Mutual Aide

California Progressive 3rd Annual Alliance Convention
March 6th 12:30- 2:00 pacific
Mutual Aide

BIOS & Photos

Henry “Hank” Jones

Henry “Hank” Jones is a former USA held political prisoner. He has been an activist since 1955 when he felt compelled by the racist, savage torture and murder of 14 year old Emmett Louis Till in Money, Mississippi, a black child there visiting his relatives.

Hank became a community organizer in 1963, working with the Student Nonviolent Coordinating Committee (SNCC) in San Francisco. Hank joined the Black Panther Party for Self Defense in 1967 as Counter Intelligence Program (COINTELPRO) actions intensified against it. In 2003 he was one of eight former Panthers known as the San Francisco 8 (SF8), targeted by a Joint Terrorist Taskforce, under the direction of the Department of Homeland Security, for investigation and prosecution of an unsolved killing of a police officer in 1971. The case was being pursued based on coerced statements made by three of them after they were tortured several days by the New Orleans Police in 1973. Hank was pursued and arrested in 1973.

In 2003 Hank was jailed 30 days for resisting the grand jury investigation. In 2007 he was jailed for 9 months due to a Criminal Complaint, alleging murder and 11 counts of conspiracy, filed by one of the lead detectives assigned to the case. In 2009 after 38 years all charges were dismissed against him. Hank continues to do social justice, political prisoner and human rights work.

Carlos Marroquin

Carlos Marroquin is a father of four, a retired pastor, an Army veteran, a board member with many of our trusted community organizations, and a strategist for the progressive movement with a focus on housing justice, renters’ rights, and homelessness. He has had a 35- year career as a letter carrier with the United States Postal Service, serving as Chief Shop Steward with the National Association of Letter Carriers.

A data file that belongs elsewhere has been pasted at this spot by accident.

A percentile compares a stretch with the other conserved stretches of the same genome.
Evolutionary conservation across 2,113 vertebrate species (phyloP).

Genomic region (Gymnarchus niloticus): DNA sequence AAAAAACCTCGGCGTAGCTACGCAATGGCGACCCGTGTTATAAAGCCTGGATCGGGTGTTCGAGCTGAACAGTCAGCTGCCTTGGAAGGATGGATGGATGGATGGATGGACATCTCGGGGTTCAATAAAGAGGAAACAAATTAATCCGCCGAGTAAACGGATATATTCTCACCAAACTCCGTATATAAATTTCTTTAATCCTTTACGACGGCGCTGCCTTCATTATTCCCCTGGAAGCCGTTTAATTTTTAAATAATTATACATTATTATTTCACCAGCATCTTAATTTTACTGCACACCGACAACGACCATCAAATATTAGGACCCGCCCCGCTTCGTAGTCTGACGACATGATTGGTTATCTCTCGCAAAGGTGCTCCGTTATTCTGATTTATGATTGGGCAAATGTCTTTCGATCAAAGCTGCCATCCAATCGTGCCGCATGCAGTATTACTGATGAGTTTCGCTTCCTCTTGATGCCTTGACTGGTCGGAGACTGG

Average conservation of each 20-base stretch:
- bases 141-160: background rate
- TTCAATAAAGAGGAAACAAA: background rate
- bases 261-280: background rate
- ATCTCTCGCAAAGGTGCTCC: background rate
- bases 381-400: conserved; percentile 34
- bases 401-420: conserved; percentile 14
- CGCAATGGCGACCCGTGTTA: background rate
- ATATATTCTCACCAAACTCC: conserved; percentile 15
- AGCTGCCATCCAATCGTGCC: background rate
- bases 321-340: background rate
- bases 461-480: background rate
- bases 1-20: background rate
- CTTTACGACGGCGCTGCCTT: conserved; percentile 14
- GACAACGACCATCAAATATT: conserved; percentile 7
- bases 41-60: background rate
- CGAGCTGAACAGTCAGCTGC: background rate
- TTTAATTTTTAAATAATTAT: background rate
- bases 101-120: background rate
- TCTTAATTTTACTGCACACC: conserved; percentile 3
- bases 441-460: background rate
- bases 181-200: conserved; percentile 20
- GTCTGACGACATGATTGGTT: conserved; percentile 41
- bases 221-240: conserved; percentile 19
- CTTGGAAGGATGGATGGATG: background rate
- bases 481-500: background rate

As a shop steward Carlos represents workers on labor and employment issues. Over the years, he has successfully defended hundreds of letter carriers, filing many different kinds of cases, including class actions that have resulted in protecting jobs, recovery of wages and restitution for abusive management actions. Most recently he filed class actions against the USPS Case Consolidation Program that resulted in a big win for workers that included monetary compensation for all letter carriers affected.

Frankie Orona

Frankie Orona is Co-Founder & Executive Director of Society of Native Nations, and a member of the American Indian Movement. Frankie is a Husband, Father, Entrepreneur, and Activist. He is a graduate of the University of LaVern and CEO of an IT company that has allowed him to turn his lifelong passion of serving indigenous communities into the Society of Native Nations, a 501(c)3 Nonprofit that focuses on Native American rights, social justice, environmental justice, and youth education. Frankie lives in San Antonio, Texas, with his wife of 20 years and their children.

Michelle Manos

Michelle Manos (she/they) is a community organizer, writer, event producer, and logistics advisor with a focus on organizational infrastructure and process development. She also has a background in public policy, marketing, and small business development. Michelle is a co-founder of Bernie’s Coffee Shop, California for Progress, and Boot on the Ground. She currently serves as the Project Director for Project Mask Los Angeles, the Floor Manager for the Urban Partners Los Angeles food distribution program, and a Site Lead for the Shower of Hope. She is antiracist and anticapitalist, and believes that mutual aid and community-based resource building are part of the path to justice and liberation. Michelle holds a bachelor’s degree in political science from California State University, Long Beach, and a master’s degree in African Studies with a focus on international public policy from Stanford University.

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